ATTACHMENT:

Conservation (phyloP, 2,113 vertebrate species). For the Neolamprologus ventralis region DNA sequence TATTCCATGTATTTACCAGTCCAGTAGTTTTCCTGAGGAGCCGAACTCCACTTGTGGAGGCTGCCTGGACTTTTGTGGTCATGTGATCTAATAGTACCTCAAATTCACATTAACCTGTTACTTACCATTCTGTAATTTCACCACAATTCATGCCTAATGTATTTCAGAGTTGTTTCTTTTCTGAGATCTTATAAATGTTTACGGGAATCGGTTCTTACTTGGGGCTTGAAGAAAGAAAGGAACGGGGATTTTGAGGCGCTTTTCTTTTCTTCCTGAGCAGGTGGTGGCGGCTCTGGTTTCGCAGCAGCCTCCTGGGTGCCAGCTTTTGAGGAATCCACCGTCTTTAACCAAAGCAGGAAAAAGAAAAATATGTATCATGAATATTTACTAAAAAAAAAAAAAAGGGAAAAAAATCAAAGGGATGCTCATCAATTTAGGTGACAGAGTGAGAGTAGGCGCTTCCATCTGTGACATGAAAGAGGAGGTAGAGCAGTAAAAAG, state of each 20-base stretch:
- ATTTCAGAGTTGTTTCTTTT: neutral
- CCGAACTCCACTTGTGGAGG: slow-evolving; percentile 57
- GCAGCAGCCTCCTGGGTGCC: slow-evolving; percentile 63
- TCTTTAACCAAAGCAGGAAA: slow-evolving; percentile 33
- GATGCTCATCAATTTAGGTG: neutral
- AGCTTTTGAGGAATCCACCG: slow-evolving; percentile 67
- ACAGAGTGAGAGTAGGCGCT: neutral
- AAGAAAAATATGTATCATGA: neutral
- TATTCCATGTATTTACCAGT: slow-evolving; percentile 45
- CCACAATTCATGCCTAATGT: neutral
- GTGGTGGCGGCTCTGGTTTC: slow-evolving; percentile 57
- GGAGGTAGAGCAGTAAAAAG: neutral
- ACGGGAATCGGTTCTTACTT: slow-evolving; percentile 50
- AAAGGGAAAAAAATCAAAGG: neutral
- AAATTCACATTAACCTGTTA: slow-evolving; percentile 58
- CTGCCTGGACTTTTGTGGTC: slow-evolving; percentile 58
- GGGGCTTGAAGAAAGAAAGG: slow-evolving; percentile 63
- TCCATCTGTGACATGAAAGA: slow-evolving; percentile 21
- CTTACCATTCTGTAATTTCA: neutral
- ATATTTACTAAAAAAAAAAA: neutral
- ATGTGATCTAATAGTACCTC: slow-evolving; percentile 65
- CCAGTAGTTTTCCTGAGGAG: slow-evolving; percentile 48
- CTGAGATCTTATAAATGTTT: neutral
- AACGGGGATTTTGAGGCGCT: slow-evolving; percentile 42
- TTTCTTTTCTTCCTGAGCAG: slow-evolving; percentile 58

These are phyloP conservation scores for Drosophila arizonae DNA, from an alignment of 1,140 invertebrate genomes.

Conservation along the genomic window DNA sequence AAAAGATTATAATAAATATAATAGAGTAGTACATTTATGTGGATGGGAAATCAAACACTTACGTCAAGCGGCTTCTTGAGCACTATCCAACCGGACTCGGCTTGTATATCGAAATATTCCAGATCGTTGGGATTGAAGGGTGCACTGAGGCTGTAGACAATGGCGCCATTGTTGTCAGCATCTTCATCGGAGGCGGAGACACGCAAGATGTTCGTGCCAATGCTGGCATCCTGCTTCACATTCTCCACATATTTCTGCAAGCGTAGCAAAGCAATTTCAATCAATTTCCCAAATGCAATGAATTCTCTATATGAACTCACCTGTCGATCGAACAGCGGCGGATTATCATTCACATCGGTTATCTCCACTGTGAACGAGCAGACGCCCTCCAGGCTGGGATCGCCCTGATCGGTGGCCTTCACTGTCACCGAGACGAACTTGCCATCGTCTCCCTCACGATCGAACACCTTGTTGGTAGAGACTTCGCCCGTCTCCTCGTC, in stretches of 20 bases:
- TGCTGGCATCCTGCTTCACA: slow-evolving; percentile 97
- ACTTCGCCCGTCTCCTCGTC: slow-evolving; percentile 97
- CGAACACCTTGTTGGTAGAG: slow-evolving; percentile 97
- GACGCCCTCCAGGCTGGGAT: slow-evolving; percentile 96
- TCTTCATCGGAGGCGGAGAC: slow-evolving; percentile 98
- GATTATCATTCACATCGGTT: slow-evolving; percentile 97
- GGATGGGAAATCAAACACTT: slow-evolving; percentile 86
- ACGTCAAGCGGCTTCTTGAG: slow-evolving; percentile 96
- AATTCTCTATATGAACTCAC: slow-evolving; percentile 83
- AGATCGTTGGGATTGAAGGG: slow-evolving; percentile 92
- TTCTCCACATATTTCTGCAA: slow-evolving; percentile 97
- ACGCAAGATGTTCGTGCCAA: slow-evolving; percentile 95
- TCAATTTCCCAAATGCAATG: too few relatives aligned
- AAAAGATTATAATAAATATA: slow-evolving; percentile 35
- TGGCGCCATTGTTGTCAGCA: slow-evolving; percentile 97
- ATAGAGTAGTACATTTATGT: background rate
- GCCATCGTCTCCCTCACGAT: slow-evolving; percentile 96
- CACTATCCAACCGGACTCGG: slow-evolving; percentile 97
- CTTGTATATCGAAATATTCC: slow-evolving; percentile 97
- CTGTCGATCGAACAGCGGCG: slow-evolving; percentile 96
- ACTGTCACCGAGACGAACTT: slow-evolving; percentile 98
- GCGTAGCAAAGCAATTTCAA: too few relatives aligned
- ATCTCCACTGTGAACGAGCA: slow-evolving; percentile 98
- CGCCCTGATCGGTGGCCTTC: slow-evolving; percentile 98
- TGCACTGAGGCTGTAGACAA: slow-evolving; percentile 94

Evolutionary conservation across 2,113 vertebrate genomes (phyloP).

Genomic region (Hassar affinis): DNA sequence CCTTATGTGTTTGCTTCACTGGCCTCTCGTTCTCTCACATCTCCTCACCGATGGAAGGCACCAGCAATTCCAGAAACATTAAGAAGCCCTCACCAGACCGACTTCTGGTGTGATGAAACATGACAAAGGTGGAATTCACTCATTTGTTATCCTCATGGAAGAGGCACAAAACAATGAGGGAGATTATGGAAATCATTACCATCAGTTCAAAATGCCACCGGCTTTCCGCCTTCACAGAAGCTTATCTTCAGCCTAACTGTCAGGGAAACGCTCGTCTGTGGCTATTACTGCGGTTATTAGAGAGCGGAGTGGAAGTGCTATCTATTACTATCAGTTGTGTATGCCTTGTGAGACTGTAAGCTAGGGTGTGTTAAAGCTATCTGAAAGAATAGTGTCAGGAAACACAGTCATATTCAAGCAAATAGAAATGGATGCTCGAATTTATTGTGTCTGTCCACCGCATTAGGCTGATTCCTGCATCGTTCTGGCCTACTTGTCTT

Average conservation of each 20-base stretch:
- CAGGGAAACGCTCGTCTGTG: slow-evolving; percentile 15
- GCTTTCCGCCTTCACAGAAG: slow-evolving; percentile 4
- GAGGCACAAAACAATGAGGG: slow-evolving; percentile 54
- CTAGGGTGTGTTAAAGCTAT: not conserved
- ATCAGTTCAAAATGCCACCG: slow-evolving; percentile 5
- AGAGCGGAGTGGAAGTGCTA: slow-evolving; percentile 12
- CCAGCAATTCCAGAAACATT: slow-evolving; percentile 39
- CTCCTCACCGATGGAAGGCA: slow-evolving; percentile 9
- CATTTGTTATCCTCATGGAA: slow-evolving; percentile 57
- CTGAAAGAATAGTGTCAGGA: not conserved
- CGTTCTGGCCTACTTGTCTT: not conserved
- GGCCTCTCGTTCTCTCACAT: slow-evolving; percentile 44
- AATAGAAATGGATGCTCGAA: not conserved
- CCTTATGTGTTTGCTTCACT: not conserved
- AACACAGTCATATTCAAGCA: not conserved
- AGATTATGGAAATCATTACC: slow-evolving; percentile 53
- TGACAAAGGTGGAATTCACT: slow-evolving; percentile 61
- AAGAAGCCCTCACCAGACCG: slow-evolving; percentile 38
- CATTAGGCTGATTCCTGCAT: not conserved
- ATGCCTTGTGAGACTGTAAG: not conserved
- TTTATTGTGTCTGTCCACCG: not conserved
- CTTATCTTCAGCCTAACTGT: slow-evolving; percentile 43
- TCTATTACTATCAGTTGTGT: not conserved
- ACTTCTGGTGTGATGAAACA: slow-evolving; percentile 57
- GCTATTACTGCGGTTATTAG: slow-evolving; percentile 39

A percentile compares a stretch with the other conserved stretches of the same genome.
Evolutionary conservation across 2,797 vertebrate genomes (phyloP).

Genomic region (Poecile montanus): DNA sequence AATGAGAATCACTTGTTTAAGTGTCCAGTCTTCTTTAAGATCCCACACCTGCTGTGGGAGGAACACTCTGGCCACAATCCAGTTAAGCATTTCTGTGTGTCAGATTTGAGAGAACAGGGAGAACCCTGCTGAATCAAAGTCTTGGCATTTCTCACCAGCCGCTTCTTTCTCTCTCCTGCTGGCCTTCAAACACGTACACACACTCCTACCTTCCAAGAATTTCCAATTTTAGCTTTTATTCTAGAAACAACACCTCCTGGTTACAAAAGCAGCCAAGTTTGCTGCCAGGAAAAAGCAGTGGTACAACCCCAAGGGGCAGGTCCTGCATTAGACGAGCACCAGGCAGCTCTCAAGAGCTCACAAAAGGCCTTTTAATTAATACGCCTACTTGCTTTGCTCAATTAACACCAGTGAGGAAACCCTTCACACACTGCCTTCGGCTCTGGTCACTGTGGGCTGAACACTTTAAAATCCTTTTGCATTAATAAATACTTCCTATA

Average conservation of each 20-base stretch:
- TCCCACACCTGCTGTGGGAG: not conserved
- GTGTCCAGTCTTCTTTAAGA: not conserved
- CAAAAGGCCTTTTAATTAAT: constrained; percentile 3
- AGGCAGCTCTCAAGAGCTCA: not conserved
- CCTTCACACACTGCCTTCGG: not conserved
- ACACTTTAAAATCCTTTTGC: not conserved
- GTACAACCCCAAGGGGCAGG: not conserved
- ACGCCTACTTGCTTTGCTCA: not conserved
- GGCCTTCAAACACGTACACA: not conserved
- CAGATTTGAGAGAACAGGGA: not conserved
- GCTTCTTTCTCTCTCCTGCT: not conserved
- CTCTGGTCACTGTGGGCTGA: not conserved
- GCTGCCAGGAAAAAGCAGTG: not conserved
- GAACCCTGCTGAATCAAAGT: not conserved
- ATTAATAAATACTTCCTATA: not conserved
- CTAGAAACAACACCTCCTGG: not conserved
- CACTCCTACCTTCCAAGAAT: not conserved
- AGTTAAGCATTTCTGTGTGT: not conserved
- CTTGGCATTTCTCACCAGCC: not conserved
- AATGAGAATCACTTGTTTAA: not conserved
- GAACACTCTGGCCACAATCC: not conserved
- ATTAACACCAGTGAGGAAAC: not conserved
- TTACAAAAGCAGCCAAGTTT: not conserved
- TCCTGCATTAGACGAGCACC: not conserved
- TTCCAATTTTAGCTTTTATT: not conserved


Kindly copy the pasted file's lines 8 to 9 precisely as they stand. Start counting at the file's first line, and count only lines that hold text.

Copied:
- ACAGAGTGAGAGTAGGCGCT: neutral
- AAGAAAAATATGTATCATGA: neutral